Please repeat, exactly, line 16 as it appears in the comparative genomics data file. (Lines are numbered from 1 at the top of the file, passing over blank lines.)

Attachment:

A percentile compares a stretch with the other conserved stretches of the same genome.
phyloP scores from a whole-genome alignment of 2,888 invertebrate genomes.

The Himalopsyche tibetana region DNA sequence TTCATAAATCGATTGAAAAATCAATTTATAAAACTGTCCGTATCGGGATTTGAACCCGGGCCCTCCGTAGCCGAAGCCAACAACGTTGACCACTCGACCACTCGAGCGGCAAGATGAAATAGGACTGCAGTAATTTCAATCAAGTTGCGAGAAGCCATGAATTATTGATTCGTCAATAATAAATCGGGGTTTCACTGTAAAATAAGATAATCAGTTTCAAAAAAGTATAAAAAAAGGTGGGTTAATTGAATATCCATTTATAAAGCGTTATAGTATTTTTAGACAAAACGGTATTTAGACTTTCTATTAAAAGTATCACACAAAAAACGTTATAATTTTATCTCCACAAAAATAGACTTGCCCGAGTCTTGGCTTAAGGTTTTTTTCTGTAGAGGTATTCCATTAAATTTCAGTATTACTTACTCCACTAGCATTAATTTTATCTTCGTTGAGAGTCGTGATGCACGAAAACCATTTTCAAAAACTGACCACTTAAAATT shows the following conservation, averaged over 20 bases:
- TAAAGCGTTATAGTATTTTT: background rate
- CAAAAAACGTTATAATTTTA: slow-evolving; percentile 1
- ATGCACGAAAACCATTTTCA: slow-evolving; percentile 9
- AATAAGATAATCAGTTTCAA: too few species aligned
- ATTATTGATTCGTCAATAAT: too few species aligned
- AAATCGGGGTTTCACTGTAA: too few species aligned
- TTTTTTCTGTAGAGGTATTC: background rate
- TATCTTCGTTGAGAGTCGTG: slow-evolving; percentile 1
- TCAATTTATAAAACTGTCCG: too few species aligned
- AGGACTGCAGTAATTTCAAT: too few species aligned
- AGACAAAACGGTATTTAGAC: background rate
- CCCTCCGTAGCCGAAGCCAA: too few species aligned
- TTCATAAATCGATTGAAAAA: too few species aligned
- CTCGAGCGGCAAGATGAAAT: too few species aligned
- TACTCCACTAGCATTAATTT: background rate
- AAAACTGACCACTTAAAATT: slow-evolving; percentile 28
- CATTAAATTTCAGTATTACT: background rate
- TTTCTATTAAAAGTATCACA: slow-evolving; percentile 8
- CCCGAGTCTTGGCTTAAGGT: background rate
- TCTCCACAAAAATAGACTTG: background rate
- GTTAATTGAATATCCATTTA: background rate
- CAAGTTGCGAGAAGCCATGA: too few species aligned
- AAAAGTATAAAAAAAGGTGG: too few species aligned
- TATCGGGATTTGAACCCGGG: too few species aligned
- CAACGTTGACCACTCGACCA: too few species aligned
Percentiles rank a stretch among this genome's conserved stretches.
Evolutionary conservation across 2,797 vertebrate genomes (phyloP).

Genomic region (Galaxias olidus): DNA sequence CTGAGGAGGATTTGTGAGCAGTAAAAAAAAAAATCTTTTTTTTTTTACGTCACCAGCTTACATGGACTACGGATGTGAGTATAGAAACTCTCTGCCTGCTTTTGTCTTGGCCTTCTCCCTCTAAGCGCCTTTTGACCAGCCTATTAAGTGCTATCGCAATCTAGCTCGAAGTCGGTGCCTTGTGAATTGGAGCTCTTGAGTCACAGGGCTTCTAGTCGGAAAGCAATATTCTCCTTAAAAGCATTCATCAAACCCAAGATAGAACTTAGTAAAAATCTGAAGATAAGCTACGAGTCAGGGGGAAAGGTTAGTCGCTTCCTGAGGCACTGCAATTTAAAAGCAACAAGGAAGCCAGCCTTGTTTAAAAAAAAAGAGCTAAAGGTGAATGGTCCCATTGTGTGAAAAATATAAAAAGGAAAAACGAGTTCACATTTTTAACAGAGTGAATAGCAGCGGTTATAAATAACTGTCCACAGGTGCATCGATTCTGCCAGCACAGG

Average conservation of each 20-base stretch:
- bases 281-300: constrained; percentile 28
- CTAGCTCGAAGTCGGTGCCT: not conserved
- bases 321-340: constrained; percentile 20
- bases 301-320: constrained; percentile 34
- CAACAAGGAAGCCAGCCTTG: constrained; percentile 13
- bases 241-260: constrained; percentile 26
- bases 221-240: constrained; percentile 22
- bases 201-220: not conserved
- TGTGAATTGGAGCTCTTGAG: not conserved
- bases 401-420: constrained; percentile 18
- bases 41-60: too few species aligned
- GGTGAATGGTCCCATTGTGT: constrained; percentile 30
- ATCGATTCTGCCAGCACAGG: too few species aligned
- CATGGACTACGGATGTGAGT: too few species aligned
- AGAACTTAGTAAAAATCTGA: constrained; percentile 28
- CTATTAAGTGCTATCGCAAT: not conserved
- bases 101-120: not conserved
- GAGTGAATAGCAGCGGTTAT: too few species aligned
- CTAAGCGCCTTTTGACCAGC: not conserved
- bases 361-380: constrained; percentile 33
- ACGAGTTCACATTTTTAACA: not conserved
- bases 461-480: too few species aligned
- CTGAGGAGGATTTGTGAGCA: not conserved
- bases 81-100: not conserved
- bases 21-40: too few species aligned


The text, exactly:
- TTCATAAATCGATTGAAAAA: too few species aligned